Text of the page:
It is eontended, however, upon the part of the appellee that under the facts of this case, the deceased was not a passenger at the time of his injury, but that he was an employee of the company, and this being so there can be no recovery for two reasons.

(1) Because, if he was an employee, the bare fact that he was injured in a collision, without any proof of the company's negligence causing the collision, raises no presumption in his favor that the collision was caused by the negligence of the company's servants. Being an employee he could not predicate a right to recover upon the bare proof of a collision alone, but the burden was upon him to go further and show affirmatively that the accident was caused by the negligence of the company; and

(2) Because, if he was an employee, and even if negligence of the company's servants could be presumed in his favor from the bare fact of a collision, it would be the negligence of a fellow servant, which would bar a recovery.

We think however it is clear upon the evidence disclosed by the record that the appellant contributed to his own misfortune and that the plaintiffs cannot recover in this action.

According to the undisputed evidence the deceased deliberately got upon the bumper or platform of the baggage car, and remained in this exposed condition until the collision occurred.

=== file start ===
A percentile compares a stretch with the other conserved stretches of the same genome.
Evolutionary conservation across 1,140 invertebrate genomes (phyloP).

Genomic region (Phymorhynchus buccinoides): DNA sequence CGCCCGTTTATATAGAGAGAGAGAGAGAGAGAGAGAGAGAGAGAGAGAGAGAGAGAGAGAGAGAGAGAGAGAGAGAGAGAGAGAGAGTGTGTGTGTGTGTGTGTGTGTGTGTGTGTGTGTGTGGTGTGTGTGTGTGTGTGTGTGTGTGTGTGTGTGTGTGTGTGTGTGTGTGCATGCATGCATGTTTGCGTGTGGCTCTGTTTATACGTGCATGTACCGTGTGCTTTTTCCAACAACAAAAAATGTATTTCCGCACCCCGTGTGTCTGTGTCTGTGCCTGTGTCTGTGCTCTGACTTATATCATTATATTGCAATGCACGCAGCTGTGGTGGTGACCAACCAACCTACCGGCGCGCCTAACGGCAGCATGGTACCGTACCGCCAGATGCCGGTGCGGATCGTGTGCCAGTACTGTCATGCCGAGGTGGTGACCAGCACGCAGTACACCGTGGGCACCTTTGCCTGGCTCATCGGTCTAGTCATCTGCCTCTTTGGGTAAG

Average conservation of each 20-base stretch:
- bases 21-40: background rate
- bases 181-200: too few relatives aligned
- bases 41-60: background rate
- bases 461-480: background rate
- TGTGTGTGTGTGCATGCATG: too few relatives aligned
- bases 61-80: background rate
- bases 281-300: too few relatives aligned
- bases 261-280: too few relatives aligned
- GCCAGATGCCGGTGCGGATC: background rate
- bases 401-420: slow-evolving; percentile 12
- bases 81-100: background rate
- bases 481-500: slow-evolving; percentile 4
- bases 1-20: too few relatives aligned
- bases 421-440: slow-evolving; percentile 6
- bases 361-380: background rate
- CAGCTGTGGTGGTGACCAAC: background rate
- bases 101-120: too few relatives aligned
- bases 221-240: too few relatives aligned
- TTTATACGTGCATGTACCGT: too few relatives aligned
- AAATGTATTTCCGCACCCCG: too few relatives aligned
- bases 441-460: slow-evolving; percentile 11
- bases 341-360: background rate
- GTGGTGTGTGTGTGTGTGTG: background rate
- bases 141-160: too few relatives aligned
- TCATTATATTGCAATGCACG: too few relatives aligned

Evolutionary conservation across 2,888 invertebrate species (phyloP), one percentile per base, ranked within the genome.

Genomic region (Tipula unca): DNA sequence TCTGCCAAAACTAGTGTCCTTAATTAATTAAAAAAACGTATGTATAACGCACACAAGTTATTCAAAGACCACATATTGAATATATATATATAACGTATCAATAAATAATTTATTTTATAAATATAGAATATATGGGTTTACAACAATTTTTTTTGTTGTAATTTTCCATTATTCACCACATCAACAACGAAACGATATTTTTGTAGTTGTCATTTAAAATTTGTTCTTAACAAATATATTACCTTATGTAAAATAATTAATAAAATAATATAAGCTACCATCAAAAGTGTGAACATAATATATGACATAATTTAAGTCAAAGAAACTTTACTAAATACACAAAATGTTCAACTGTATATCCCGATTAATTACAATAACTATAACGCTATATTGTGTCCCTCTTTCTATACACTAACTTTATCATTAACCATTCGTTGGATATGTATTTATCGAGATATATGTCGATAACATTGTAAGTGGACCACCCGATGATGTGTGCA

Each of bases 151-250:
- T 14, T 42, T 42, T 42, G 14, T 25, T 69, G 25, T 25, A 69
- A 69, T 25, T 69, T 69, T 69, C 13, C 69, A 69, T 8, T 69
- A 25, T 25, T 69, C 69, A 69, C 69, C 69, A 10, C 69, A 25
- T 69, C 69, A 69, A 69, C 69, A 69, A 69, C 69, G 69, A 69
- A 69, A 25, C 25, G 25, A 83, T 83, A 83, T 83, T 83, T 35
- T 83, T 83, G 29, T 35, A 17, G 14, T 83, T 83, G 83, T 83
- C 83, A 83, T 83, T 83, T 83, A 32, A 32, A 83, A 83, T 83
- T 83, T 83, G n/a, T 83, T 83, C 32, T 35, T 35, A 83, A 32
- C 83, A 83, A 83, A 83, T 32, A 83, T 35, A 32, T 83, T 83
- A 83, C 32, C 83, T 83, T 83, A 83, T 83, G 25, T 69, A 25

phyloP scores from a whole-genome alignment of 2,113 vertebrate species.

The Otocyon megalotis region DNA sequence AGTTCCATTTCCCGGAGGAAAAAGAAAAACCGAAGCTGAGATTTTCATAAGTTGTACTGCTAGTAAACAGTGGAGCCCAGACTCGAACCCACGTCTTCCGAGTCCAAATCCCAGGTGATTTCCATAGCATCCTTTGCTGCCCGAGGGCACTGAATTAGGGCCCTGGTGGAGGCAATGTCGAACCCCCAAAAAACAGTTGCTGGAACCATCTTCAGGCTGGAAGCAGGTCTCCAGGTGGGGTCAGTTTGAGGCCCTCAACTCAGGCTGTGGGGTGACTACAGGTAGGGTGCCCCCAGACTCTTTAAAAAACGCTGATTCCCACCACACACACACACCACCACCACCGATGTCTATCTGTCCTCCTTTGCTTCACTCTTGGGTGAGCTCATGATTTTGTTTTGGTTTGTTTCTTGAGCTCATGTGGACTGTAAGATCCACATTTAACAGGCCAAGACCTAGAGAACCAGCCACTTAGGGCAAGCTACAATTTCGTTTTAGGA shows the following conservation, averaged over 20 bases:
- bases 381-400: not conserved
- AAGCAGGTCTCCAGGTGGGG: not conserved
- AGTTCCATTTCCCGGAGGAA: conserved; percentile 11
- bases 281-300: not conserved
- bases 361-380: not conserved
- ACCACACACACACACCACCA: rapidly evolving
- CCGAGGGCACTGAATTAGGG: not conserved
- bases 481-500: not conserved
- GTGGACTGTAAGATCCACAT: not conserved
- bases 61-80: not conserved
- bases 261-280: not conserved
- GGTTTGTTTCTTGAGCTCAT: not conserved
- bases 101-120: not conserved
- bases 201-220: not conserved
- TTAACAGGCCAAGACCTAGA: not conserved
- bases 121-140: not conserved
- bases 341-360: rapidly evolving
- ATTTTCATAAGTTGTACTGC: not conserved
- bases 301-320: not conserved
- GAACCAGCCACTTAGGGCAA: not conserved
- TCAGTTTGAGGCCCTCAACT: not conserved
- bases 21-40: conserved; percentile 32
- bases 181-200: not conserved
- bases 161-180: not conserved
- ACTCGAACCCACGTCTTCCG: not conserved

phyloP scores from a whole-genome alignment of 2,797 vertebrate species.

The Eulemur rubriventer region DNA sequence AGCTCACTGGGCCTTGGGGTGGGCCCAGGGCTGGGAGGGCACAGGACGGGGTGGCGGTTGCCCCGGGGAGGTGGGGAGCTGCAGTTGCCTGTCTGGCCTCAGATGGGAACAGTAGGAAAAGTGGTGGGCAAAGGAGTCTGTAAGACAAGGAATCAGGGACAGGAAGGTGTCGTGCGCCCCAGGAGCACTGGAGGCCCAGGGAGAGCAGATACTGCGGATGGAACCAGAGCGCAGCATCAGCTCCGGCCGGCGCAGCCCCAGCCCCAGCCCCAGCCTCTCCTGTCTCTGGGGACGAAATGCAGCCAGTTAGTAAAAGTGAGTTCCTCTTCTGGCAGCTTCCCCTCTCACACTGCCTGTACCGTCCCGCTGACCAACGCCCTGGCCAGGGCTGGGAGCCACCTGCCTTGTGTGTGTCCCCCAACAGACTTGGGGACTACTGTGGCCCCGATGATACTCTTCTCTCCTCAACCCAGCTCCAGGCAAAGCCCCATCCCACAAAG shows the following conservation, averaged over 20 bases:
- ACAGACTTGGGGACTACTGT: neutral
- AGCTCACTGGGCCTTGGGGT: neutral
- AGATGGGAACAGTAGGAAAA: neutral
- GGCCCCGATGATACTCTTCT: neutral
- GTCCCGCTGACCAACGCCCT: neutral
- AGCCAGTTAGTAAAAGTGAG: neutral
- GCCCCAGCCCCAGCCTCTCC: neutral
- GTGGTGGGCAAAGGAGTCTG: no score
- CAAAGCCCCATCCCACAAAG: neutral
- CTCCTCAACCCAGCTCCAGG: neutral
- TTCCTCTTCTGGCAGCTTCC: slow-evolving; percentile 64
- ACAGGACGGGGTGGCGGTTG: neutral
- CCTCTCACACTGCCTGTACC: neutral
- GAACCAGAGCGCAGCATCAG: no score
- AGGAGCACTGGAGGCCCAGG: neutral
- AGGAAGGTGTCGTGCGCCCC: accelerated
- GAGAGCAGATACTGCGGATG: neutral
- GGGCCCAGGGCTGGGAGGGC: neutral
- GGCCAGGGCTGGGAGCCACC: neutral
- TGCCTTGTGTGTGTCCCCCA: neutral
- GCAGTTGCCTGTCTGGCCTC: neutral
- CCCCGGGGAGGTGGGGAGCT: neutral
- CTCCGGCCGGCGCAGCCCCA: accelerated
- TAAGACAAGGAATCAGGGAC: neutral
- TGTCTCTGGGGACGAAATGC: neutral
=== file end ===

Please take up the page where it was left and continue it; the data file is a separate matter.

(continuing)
The rule is well settled, that if a person voluntary takes an exposed position upon a train, he himself incurs the special risks of that position. In this case the risk was so obviously dangerous that a prudent man would not think of incurring it. Such conduct under all the authorities is per se contributory negligence and bars any recovery by the representatives of the deceased. In P. R.I.R. Co. v. Lane, 83 Ill. 452, it is said: "When a person takes such and like hazards, of their own choice, they must bear the injury. Had the deceased acted with ordinary prudence and remained in the passenger car, where it was his duty to have remained, he would not have been killed."

In the case at bar, if the deceased had gone into the passenger or baggage car, and not remained on the bumper or platform, he would not have been killed. He voluntarily selected a place of danger, and remained there, until he was killed. Baltimore R. Co. v. Foreman, 94 Md. 231.

The deceased was, therefore, guilty of contributory negligence, and there can be no recovery against the railroad company, apart from the other questions in the case. The judgment will be affirmed.

Judgment affirmed.

Summaries of

Miller v. Western Md. R. Co.

Court of Appeals of Maryland
Feb 13, 1907
65 A. 635 (Md. 1907)
Case details for

Miller v. Western Md. R. Co.

Case Details


Court:Court of Appeals of Maryland

Date published: Feb 13, 1907


65 A. 635 (Md. 1907)
65 A. 635